When investors ask for a board seat, weigh your options before pulling out the leather chair.
Being your own boss may be the essence of entrepreneurship, but that concept is not always compatible with raising money for a growing business. Julia Stamberger, co-founder and president of GoPicnic, knows that from experience: A recent round of capital spurred growth at her fledgling Chicago food-service business, but it also created a board of directors to whom Stamberger, 34, and co-founder Pam Volpe Jelaca, 39, must now look for guidance.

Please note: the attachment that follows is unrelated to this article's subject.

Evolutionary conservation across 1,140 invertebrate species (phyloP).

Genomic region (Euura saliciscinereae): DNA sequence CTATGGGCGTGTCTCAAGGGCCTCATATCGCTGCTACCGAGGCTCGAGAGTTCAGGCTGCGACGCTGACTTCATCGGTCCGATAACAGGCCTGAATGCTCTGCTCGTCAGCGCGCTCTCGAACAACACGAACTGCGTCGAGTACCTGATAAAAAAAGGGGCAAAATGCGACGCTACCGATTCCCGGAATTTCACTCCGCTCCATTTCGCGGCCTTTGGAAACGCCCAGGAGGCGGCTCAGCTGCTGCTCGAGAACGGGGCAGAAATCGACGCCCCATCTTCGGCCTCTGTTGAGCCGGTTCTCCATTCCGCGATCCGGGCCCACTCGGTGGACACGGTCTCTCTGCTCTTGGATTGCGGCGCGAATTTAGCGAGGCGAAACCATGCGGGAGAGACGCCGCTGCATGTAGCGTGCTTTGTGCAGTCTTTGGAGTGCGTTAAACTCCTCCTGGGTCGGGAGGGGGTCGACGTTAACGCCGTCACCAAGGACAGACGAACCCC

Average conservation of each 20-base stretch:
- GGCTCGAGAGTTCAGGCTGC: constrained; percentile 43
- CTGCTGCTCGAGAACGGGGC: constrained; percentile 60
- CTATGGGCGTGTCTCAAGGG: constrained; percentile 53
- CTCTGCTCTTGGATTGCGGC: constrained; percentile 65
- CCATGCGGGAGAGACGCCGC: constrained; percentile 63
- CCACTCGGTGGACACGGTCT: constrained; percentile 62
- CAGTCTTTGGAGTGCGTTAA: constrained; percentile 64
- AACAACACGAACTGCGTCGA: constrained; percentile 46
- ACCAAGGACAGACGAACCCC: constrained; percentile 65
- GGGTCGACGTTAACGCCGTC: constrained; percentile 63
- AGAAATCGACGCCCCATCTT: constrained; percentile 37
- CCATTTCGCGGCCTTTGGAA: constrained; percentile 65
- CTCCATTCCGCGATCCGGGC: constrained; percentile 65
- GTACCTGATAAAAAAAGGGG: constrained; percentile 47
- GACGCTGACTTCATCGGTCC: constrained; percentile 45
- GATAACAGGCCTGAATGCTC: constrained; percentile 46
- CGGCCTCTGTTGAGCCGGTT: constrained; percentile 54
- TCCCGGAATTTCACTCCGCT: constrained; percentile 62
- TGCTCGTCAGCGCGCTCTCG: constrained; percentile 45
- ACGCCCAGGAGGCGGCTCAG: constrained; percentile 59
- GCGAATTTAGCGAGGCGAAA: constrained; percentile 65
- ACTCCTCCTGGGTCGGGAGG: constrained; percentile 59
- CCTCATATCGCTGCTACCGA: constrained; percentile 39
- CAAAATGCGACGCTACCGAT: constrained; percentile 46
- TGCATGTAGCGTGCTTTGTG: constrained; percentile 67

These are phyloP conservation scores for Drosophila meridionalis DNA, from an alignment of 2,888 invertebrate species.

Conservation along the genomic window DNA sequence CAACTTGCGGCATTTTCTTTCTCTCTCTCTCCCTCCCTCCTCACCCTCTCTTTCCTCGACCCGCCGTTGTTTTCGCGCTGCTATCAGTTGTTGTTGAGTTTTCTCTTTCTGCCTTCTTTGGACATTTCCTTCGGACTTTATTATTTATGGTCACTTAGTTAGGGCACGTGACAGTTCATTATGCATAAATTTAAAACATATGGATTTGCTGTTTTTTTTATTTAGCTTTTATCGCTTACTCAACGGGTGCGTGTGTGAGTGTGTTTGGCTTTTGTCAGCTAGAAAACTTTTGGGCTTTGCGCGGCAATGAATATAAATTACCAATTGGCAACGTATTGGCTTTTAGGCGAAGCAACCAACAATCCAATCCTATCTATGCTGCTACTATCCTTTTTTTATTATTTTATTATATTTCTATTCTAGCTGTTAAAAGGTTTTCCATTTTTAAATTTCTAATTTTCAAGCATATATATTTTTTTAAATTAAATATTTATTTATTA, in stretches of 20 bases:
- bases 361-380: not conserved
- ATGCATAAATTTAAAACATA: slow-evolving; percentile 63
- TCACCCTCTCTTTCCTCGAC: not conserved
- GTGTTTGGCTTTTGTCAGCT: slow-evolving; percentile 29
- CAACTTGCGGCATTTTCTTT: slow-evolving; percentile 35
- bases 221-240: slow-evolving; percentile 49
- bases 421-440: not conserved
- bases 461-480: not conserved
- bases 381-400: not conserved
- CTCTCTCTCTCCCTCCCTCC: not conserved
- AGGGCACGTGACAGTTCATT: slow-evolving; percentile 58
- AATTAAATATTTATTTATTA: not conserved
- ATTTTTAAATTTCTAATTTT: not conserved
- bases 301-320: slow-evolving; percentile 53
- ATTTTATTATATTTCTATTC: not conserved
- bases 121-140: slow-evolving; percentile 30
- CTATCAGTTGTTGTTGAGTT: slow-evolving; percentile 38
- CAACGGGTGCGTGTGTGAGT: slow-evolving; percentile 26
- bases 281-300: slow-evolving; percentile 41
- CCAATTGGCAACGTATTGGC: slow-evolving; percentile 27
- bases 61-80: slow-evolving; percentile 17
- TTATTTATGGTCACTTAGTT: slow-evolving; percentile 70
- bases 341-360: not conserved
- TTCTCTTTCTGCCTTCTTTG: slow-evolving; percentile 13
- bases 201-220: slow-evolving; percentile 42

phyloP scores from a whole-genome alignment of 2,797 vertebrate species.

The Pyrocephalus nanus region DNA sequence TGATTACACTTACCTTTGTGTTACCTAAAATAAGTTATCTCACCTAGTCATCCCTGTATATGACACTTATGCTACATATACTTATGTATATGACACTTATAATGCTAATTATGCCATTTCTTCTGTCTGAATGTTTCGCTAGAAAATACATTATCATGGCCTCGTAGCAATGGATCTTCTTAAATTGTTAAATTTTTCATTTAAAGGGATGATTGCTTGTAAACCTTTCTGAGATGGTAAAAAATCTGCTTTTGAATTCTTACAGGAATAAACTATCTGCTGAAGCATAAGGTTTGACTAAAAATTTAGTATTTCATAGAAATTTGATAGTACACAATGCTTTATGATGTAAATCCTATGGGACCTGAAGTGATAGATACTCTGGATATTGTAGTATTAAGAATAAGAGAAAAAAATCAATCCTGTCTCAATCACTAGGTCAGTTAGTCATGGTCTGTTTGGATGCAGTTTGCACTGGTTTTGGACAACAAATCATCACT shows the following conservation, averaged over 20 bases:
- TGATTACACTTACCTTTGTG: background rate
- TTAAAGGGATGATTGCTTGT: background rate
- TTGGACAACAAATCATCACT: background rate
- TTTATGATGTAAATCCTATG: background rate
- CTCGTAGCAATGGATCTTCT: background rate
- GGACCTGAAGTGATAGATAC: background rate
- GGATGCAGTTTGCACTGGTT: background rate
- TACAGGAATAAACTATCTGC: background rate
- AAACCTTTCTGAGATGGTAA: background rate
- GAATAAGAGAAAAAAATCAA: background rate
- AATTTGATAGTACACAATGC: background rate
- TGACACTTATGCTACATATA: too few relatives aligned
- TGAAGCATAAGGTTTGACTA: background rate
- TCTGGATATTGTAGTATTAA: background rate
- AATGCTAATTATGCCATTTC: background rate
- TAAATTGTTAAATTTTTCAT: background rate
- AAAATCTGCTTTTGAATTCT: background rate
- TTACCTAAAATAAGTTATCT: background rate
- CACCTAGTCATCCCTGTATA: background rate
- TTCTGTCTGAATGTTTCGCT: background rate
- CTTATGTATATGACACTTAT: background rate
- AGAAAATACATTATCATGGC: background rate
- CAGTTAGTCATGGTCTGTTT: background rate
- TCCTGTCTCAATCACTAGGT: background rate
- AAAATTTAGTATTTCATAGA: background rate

GoPicnic sells snack boxes and packaged meals to airlines, corporate clients, school fundraisers, hotels and event planners. The company's gourmet, shelf-stable cuisine and portfolio of high-flying customers attracted several investor groups, including angels. Stamberger says that from the start, the investors insisted on board seats, even though the company did not yet have a board.
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